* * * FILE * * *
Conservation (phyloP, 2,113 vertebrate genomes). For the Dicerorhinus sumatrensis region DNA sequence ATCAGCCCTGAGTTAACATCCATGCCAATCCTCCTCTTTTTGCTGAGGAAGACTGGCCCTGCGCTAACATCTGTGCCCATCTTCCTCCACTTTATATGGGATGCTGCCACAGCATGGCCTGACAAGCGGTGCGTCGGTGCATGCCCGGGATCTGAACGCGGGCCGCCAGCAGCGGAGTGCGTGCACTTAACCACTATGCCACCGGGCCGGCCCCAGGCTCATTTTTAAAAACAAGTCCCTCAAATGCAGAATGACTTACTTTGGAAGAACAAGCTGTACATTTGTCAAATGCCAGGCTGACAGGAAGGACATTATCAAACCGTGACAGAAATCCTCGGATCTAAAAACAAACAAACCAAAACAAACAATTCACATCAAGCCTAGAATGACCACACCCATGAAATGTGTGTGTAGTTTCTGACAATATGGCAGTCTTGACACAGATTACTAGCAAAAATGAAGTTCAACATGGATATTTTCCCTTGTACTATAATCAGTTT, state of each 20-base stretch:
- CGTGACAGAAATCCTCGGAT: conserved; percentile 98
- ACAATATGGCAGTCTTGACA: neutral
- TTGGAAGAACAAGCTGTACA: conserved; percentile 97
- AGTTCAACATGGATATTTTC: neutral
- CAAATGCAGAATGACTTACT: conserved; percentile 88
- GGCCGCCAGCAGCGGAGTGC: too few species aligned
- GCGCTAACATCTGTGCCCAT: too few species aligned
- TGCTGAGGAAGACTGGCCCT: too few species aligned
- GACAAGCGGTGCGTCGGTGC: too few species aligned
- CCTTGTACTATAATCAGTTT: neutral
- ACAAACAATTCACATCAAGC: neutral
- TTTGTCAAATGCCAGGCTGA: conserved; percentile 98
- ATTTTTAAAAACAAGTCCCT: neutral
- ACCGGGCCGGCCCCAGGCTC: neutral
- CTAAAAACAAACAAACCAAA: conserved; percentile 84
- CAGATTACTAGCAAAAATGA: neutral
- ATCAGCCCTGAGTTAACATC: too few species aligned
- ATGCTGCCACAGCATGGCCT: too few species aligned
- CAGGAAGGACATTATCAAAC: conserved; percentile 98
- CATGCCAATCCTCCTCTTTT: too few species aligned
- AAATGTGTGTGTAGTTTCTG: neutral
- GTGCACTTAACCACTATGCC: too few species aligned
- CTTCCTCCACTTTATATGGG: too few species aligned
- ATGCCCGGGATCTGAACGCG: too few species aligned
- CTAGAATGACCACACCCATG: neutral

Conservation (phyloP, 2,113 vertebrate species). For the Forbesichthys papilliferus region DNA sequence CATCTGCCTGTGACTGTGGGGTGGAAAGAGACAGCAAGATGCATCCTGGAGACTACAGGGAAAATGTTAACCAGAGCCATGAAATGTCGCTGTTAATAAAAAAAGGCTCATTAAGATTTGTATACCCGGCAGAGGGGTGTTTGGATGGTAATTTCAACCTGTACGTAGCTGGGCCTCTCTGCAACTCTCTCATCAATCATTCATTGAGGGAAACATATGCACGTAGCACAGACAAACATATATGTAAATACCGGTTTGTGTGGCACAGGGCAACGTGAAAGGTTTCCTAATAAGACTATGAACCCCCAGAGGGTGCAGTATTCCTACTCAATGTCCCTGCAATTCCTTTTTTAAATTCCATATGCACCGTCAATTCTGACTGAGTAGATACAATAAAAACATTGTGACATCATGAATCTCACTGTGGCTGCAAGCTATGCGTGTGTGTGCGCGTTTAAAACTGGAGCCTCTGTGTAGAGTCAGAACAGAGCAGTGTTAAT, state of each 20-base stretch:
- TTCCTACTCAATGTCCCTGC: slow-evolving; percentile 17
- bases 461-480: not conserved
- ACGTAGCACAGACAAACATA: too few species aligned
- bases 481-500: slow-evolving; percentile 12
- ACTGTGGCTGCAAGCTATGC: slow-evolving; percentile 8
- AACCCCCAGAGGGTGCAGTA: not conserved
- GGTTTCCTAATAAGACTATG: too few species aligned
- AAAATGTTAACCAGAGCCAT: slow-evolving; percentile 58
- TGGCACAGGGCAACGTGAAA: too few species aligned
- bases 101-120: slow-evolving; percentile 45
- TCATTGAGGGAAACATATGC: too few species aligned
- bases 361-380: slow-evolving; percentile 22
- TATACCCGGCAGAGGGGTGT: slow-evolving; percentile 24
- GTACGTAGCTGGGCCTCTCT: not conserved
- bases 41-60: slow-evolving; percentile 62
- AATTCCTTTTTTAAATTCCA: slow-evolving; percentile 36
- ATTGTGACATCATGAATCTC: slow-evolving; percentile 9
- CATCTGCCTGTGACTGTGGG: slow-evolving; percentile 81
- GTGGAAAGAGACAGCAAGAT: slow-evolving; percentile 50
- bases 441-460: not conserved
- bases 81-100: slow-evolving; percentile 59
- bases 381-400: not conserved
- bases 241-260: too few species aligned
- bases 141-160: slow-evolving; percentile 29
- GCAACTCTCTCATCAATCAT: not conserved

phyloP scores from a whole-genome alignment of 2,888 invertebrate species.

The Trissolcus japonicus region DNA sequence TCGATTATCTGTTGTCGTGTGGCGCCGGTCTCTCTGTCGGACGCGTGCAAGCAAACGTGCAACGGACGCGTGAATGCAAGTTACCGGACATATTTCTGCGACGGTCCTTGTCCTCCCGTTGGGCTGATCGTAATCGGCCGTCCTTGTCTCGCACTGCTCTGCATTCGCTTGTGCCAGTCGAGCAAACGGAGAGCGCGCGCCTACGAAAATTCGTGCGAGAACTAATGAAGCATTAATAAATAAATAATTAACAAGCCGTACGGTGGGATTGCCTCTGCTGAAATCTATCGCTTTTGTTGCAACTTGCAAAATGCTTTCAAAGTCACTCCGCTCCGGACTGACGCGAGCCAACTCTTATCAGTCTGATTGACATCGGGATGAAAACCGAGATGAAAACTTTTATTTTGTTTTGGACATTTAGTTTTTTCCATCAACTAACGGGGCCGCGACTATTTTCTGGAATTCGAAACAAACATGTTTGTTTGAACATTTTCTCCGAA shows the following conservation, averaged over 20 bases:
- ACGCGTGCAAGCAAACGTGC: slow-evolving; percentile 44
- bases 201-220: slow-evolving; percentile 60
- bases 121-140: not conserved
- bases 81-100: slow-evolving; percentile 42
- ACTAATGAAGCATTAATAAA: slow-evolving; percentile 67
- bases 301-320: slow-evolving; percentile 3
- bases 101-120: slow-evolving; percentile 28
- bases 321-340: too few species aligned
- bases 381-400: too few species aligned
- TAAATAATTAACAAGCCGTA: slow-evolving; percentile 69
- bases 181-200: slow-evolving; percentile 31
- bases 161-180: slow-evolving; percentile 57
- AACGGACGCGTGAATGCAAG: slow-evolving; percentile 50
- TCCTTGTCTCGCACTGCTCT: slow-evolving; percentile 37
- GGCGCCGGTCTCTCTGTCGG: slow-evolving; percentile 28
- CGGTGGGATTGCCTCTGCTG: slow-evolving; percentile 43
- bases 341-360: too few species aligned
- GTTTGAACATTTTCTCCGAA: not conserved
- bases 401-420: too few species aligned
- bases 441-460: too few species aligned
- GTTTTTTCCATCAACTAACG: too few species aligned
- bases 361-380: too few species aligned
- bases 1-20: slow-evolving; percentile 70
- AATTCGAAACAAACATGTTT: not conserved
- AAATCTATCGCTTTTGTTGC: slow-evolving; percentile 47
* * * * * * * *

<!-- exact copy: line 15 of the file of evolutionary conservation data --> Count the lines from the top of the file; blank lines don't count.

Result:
- ACCGGGCCGGCCCCAGGCTC: neutral